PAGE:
Crate Training - One Approach to Housebreaking, Part 1
You want me to do what?! Put my dog in a cage?!! How cruel!
     Cruel? NO. Done properly, crate training can be the answer to many problems faced by dogs and their owners. Dogs have a natural denning instinct that they inherited from their ancestor, the wolf. Wolves find a small cave, or dig themselves one and this is where they sleep, rest and just “hang out”. It is home. Providing your dog with a crate satisfies his desire to den. No one is going to yell at him for doing something wrong while he is in his crate. No one is going to step on his tail, trip over him or pull on his ears. It is easier to teach small children to stay away from the dog while he is in his crate than it is to yell “LEAVE THE DOG ALONE” every couple of minutes.
First, what is a crate?
     The answer is simply that a crate is an indoor dog house, with a door. It is just big enough for your dog to stand up, turn around and lie down in. This “indoor dog house” is placed in a much-used area of your house such as the living room or kitchen. It can be made of plastic, wire, wood or a combination of all three. It is a place for your dog to relax in when no one is around to make sure Rover is staying out of trouble. It is your dog’s space in your house. It is his bed (or room) and sanctuary; it is his.
Why crate train?
     Many people crate train their dog for the simple reason that the dog can do no wrong while he is in his crate. Your dog can’t piddle on the rug, harass the mailman, chew on the furniture, get into the trash or eat your children’s hamster. He learns to relax and go to sleep while you are away. This in effect is teaching him good habits…SLEEP while his family is away.
     And while he sleeps, you can go shopping, visit friends, run errands or take in a movie and not have to worry about what kind of shape the house is going to be in when you get home. You put your dog in his crate, shut and door and leave for a few hours, knowing that when you return it will be a happy reunion and not a one-sided yelling match, with your dog cringing in the corner.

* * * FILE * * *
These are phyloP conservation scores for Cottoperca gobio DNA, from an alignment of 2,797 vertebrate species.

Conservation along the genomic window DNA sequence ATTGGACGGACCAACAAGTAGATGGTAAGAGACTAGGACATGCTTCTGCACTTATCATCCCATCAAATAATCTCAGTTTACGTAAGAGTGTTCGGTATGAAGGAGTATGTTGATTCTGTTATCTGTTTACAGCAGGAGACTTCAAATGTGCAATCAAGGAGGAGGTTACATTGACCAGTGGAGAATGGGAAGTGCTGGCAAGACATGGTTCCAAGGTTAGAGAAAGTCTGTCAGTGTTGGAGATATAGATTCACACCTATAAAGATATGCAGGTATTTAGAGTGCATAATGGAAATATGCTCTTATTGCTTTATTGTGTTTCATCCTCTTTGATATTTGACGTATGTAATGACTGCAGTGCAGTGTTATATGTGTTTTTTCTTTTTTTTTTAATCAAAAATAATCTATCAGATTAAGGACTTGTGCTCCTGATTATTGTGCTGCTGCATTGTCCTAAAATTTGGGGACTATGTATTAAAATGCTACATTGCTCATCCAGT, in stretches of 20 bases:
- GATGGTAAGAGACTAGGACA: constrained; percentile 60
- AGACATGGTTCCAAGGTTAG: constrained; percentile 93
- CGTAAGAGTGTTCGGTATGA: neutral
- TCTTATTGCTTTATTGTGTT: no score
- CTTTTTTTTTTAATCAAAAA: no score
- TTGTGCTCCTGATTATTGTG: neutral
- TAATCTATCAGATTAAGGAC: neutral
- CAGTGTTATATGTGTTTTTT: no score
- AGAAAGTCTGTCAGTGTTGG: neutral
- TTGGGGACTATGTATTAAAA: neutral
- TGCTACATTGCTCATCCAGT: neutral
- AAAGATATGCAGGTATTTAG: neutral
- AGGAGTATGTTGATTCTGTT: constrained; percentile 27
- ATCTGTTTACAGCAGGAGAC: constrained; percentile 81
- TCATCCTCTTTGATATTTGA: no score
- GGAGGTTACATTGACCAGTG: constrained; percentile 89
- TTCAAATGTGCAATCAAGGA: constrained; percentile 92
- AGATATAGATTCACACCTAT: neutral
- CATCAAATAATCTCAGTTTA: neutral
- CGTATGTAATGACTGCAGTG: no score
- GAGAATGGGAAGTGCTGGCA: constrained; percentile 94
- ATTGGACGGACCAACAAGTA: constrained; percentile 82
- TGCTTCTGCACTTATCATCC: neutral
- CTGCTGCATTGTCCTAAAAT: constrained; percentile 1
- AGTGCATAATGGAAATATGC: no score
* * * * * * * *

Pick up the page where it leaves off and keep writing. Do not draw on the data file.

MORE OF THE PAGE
But what about exercise? I thought a dog needed freedom. Won't my dog be cramped?
     NO. Before putting your dog in his crate each day before you go to work or go off for a couple of hours to run errands, you will have made sure he has had at least a good romp with you. Remember, you won’t be putting your dog there forever. Four or five house while you go shipping, or overnight so you can sleep without having to worry about what your dog is doing is fine.
     He will not have to spend every day of life in his crate anyway. Just until he outgrows that puppy destructive stage, or until you teach him your household rules or until he adjusts to living with you (especially in the case if you have adopted a shelter dog). Your dog will actually enjoy being in a crate after you have taught him that it is his “room”.
     For longer periods of time (generally anything over nine hours during the day), your dog should be confined to a larger area such as a completely enclosed dog run along side your house. Ideally if you need to crate your dog during your work day (5+ hours) then either come home at lunch to let your dog out for a stretch and elimination OR provide a secure area large enough for your dog to eliminate in and yet sleep or play in the other (i.e., a closed off kitchen area, outside enclosed dog run or a very secure backyard area). Again, always make sure your puppy or dog has had a good exercise session with you any time before confining them for the day.
Why crate train at all? Why can't I just leave my dog in the yard all the time?
     Because dogs by nature are pack animals, they are very social. They prefer the company of others probably more so than humans do. They need to be in the house, even when you are not there or when you are sleeping and can’t be interacting with them. They need to feel that they are part of your family “pack” and that means being in the house (the pack’s den), even though you may not be in the house. Depriving your dog of that feeling of “belonging” and of being a part of your family pack can do as much psychological damage as locking a child in a closet for most of the day. They become neurotic or psychotic.